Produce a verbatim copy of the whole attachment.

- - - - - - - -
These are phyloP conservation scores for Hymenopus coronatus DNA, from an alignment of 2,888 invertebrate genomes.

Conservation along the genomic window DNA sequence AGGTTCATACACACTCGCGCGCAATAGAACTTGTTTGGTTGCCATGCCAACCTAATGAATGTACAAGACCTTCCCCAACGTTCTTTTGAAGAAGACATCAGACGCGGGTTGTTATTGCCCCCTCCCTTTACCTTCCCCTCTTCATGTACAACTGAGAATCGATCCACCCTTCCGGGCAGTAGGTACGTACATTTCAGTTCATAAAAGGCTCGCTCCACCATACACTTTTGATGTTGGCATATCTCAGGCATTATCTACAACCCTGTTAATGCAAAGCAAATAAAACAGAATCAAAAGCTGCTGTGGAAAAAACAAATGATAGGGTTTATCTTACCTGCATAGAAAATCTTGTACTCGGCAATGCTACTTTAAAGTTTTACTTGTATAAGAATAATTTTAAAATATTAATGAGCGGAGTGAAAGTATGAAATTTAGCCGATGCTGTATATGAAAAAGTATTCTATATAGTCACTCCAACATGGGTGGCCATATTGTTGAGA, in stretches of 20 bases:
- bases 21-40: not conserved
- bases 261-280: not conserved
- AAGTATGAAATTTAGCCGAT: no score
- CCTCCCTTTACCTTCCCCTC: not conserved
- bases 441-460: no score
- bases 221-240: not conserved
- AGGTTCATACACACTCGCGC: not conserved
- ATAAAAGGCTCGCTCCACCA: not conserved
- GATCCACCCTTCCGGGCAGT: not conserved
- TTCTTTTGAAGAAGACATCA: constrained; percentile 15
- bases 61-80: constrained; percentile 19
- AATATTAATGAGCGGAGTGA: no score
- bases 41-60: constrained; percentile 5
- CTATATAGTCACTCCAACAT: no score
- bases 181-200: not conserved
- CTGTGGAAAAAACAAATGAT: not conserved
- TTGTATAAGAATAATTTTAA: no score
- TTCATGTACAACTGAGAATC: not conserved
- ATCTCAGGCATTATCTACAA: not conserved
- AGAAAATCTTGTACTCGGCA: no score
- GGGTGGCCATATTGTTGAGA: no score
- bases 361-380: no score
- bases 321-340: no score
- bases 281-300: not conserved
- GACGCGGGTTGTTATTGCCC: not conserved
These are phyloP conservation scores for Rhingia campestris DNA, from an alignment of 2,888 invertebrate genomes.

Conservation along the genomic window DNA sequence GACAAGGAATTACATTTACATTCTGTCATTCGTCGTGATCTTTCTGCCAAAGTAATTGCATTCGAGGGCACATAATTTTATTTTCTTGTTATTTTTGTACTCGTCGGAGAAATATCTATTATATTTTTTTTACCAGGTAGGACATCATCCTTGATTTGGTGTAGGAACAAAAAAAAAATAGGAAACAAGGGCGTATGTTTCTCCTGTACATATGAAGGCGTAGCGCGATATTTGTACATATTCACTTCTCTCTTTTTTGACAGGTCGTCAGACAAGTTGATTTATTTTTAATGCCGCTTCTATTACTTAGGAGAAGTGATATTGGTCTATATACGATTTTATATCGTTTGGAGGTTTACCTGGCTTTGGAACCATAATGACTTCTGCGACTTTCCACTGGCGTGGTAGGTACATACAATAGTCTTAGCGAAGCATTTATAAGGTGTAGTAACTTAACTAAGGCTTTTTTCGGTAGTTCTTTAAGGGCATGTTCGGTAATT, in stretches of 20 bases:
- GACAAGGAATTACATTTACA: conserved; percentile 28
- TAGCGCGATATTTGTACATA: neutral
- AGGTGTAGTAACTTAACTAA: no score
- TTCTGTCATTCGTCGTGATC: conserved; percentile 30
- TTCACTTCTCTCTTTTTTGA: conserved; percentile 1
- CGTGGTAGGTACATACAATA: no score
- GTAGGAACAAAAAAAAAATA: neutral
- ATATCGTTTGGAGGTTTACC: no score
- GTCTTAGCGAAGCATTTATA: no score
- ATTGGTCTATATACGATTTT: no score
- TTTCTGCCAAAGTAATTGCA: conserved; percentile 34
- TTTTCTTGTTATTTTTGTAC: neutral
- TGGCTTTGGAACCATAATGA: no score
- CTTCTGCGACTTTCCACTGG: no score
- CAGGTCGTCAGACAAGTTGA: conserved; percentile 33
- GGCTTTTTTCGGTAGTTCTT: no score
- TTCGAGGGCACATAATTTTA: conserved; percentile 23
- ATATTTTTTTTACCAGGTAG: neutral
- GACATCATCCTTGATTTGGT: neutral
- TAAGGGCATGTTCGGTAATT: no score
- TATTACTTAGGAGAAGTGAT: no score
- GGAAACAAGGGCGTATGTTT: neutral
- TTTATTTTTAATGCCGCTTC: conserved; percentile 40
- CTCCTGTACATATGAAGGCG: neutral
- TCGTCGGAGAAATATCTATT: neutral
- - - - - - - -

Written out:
These are phyloP conservation scores for Hymenopus coronatus DNA, from an alignment of 2,888 invertebrate genomes.

Conservation along the genomic window DNA sequence AGGTTCATACACACTCGCGCGCAATAGAACTTGTTTGGTTGCCATGCCAACCTAATGAATGTACAAGACCTTCCCCAACGTTCTTTTGAAGAAGACATCAGACGCGGGTTGTTATTGCCCCCTCCCTTTACCTTCCCCTCTTCATGTACAACTGAGAATCGATCCACCCTTCCGGGCAGTAGGTACGTACATTTCAGTTCATAAAAGGCTCGCTCCACCATACACTTTTGATGTTGGCATATCTCAGGCATTATCTACAACCCTGTTAATGCAAAGCAAATAAAACAGAATCAAAAGCTGCTGTGGAAAAAACAAATGATAGGGTTTATCTTACCTGCATAGAAAATCTTGTACTCGGCAATGCTACTTTAAAGTTTTACTTGTATAAGAATAATTTTAAAATATTAATGAGCGGAGTGAAAGTATGAAATTTAGCCGATGCTGTATATGAAAAAGTATTCTATATAGTCACTCCAACATGGGTGGCCATATTGTTGAGA, in stretches of 20 bases:
- bases 21-40: not conserved
- bases 261-280: not conserved
- AAGTATGAAATTTAGCCGAT: no score
- CCTCCCTTTACCTTCCCCTC: not conserved
- bases 441-460: no score
- bases 221-240: not conserved
- AGGTTCATACACACTCGCGC: not conserved
- ATAAAAGGCTCGCTCCACCA: not conserved
- GATCCACCCTTCCGGGCAGT: not conserved
- TTCTTTTGAAGAAGACATCA: constrained; percentile 15
- bases 61-80: constrained; percentile 19
- AATATTAATGAGCGGAGTGA: no score
- bases 41-60: constrained; percentile 5
- CTATATAGTCACTCCAACAT: no score
- bases 181-200: not conserved
- CTGTGGAAAAAACAAATGAT: not conserved
- TTGTATAAGAATAATTTTAA: no score
- TTCATGTACAACTGAGAATC: not conserved
- ATCTCAGGCATTATCTACAA: not conserved
- AGAAAATCTTGTACTCGGCA: no score
- GGGTGGCCATATTGTTGAGA: no score
- bases 361-380: no score
- bases 321-340: no score
- bases 281-300: not conserved
- GACGCGGGTTGTTATTGCCC: not conserved
These are phyloP conservation scores for Rhingia campestris DNA, from an alignment of 2,888 invertebrate genomes.

Conservation along the genomic window DNA sequence GACAAGGAATTACATTTACATTCTGTCATTCGTCGTGATCTTTCTGCCAAAGTAATTGCATTCGAGGGCACATAATTTTATTTTCTTGTTATTTTTGTACTCGTCGGAGAAATATCTATTATATTTTTTTTACCAGGTAGGACATCATCCTTGATTTGGTGTAGGAACAAAAAAAAAATAGGAAACAAGGGCGTATGTTTCTCCTGTACATATGAAGGCGTAGCGCGATATTTGTACATATTCACTTCTCTCTTTTTTGACAGGTCGTCAGACAAGTTGATTTATTTTTAATGCCGCTTCTATTACTTAGGAGAAGTGATATTGGTCTATATACGATTTTATATCGTTTGGAGGTTTACCTGGCTTTGGAACCATAATGACTTCTGCGACTTTCCACTGGCGTGGTAGGTACATACAATAGTCTTAGCGAAGCATTTATAAGGTGTAGTAACTTAACTAAGGCTTTTTTCGGTAGTTCTTTAAGGGCATGTTCGGTAATT, in stretches of 20 bases:
- GACAAGGAATTACATTTACA: conserved; percentile 28
- TAGCGCGATATTTGTACATA: neutral
- AGGTGTAGTAACTTAACTAA: no score
- TTCTGTCATTCGTCGTGATC: conserved; percentile 30
- TTCACTTCTCTCTTTTTTGA: conserved; percentile 1
- CGTGGTAGGTACATACAATA: no score
- GTAGGAACAAAAAAAAAATA: neutral
- ATATCGTTTGGAGGTTTACC: no score
- GTCTTAGCGAAGCATTTATA: no score
- ATTGGTCTATATACGATTTT: no score
- TTTCTGCCAAAGTAATTGCA: conserved; percentile 34
- TTTTCTTGTTATTTTTGTAC: neutral
- TGGCTTTGGAACCATAATGA: no score
- CTTCTGCGACTTTCCACTGG: no score
- CAGGTCGTCAGACAAGTTGA: conserved; percentile 33
- GGCTTTTTTCGGTAGTTCTT: no score
- TTCGAGGGCACATAATTTTA: conserved; percentile 23
- ATATTTTTTTTACCAGGTAG: neutral
- GACATCATCCTTGATTTGGT: neutral
- TAAGGGCATGTTCGGTAATT: no score
- TATTACTTAGGAGAAGTGAT: no score
- GGAAACAAGGGCGTATGTTT: neutral
- TTTATTTTTAATGCCGCTTC: conserved; percentile 40
- CTCCTGTACATATGAAGGCG: neutral
- TCGTCGGAGAAATATCTATT: neutral